Why you should not invest in equity, real estate when goal is near
Posted by: Arti Bhargava on Feb 05, 2018, 06.30 AM IST
Shyamali is a 45-year old marketing professional who wants to start her own business by 50. She has been diligently saving to create a corpus to take care of her finances while her business stabilises. However, she is falling short of her target. To make up for it, she is thinking of increasing her allocation in equity and real estate, which have given her good returns in the past. Is this the right option for her?
Increasing allocation to equity and other growth assets may expose the portfolio to more risk at a stage when Shyamali would be looking at booking gradual profits and keeping funds ready for use. As she nears her goal, does she have an appetite and the horizon to navigate a down cycle in equity and real estate markets? It is not her age but the holding period available for the investment that is relevant in making an appropriate investment choice. Hence, the additional return from investment in equity and real estate for the remaining five years may not significantly change the final corpus value.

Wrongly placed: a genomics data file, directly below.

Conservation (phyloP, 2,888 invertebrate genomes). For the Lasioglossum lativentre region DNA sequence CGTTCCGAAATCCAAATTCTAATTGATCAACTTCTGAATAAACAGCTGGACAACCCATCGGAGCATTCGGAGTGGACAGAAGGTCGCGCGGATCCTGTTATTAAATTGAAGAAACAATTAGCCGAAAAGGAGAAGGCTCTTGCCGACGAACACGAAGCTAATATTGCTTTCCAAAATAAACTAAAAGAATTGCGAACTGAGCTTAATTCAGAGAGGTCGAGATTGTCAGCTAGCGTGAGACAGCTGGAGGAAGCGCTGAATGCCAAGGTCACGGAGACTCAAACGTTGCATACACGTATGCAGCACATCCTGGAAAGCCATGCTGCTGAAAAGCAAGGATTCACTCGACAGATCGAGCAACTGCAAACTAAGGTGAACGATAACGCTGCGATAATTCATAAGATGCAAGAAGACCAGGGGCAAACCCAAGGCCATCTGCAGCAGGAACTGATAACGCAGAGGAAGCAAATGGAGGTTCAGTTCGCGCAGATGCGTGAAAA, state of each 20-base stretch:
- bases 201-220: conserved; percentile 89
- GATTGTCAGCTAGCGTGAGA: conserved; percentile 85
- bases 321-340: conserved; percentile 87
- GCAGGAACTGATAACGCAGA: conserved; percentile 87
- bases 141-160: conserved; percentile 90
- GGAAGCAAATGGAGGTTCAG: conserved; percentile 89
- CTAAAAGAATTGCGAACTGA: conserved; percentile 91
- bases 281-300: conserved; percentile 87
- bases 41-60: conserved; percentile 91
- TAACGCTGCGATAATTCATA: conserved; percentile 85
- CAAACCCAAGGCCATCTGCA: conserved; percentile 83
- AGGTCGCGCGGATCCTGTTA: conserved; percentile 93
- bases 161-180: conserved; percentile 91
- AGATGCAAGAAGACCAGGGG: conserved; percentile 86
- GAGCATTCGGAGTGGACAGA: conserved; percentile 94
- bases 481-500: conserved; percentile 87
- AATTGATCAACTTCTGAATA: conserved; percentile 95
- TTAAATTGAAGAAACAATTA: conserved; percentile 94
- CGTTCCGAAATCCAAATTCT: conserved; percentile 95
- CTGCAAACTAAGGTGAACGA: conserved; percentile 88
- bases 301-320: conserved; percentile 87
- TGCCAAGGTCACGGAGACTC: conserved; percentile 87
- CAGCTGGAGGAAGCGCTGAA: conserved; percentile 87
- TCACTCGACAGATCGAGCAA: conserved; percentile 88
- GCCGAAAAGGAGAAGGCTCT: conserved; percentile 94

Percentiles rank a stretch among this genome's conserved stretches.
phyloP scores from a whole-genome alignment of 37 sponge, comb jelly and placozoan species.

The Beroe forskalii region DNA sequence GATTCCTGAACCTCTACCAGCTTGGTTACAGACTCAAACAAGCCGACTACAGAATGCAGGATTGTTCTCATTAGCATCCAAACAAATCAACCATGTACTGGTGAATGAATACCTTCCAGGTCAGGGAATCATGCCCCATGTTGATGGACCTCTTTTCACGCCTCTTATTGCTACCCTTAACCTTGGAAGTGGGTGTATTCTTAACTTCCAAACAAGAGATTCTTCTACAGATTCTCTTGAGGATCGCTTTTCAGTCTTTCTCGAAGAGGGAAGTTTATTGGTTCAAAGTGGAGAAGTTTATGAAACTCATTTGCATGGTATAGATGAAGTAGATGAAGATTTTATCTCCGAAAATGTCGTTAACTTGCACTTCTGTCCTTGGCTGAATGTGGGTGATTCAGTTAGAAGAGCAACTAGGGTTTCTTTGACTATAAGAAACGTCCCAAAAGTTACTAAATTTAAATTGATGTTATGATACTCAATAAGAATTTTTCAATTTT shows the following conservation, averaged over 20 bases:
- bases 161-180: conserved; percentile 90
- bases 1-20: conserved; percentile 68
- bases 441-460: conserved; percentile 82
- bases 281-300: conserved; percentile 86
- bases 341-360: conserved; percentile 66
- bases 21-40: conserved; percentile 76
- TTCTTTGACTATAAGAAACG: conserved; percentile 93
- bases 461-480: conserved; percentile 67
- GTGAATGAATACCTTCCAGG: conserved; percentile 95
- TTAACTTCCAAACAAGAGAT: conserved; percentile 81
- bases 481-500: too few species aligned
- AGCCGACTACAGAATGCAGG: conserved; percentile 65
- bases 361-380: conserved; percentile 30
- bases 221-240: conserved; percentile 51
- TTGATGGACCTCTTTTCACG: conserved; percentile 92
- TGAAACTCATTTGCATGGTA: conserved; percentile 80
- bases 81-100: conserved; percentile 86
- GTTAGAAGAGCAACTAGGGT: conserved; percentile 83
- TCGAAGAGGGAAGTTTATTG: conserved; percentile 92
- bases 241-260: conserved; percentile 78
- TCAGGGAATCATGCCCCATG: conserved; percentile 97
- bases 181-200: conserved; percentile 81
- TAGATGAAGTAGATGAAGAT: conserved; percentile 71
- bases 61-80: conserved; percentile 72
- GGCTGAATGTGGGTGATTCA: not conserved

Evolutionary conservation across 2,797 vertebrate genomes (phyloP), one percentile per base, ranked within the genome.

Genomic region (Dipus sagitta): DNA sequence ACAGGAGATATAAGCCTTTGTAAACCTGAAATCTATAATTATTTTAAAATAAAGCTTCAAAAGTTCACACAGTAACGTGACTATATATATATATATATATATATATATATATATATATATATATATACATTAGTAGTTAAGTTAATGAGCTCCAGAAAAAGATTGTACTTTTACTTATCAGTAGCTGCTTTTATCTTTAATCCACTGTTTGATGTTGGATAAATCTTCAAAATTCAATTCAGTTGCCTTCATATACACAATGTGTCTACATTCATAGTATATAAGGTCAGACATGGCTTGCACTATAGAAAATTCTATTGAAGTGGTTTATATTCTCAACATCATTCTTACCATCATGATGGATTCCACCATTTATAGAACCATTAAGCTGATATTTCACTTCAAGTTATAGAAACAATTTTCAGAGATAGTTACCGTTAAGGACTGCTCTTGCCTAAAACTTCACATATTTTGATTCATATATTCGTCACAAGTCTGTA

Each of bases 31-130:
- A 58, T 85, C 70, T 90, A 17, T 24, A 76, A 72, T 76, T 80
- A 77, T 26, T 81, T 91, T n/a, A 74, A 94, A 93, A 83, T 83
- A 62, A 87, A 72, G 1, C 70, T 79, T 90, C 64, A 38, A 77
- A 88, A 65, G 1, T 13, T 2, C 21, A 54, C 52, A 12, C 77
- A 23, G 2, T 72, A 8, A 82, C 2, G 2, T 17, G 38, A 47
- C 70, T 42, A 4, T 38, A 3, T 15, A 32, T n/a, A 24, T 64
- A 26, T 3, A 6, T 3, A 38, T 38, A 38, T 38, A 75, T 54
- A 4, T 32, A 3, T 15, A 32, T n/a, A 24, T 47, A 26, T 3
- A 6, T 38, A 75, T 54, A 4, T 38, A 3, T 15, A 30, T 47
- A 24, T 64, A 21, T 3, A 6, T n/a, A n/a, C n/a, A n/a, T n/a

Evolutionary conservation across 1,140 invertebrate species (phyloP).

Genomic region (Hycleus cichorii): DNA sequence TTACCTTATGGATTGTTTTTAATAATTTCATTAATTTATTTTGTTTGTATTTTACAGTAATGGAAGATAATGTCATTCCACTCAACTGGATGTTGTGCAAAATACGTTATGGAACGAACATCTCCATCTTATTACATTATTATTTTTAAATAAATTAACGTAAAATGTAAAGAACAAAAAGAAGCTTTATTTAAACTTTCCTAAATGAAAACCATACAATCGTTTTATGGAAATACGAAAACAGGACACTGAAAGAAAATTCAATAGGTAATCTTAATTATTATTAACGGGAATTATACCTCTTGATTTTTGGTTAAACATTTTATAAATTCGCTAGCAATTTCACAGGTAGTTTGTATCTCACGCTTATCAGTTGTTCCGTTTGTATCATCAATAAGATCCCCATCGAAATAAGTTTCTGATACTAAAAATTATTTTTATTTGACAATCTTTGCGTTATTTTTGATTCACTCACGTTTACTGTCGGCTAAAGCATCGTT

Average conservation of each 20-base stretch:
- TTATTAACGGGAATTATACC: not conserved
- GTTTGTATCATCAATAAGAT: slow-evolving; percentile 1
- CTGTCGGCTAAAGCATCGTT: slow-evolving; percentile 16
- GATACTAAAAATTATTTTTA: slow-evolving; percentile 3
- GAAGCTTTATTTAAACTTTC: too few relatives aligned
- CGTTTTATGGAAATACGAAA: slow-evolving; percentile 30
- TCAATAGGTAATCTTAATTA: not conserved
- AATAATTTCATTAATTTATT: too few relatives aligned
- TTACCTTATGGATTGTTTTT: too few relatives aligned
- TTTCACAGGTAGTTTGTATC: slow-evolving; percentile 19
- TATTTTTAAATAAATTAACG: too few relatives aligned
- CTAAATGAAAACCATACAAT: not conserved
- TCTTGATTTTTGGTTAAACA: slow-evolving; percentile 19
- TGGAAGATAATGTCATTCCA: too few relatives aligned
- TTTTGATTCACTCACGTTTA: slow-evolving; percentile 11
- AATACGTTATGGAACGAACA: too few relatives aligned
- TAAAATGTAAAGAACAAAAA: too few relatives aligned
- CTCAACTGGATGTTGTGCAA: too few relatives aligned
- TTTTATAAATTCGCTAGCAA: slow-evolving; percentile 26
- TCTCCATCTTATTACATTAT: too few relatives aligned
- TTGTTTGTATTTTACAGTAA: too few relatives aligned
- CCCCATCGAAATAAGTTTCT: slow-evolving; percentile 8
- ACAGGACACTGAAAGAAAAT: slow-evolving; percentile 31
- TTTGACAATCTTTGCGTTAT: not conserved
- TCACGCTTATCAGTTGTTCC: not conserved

Shyamali may have to consider postponing her entrepreneurial plans by a few years to give her investments the time to grow. The advantage is two-fold. One, the additional time will give her investments the benefit of compounding. Two, the pressure on her corpus will reduce since her salary will take care of her expenses. Shyamali should also consider allocating more to this goal than she originally planned to, since she might be able to afford a larger saving surplus on a monthly basis.
One or two years down the line, as she approaches the drawdown period, she should move her corpus to a less risky investment, so that it doesn't lose value. It is much wiser to delay pursuing her dream and increasing her investment horizon and allocation, rather than making the wrong investment choice.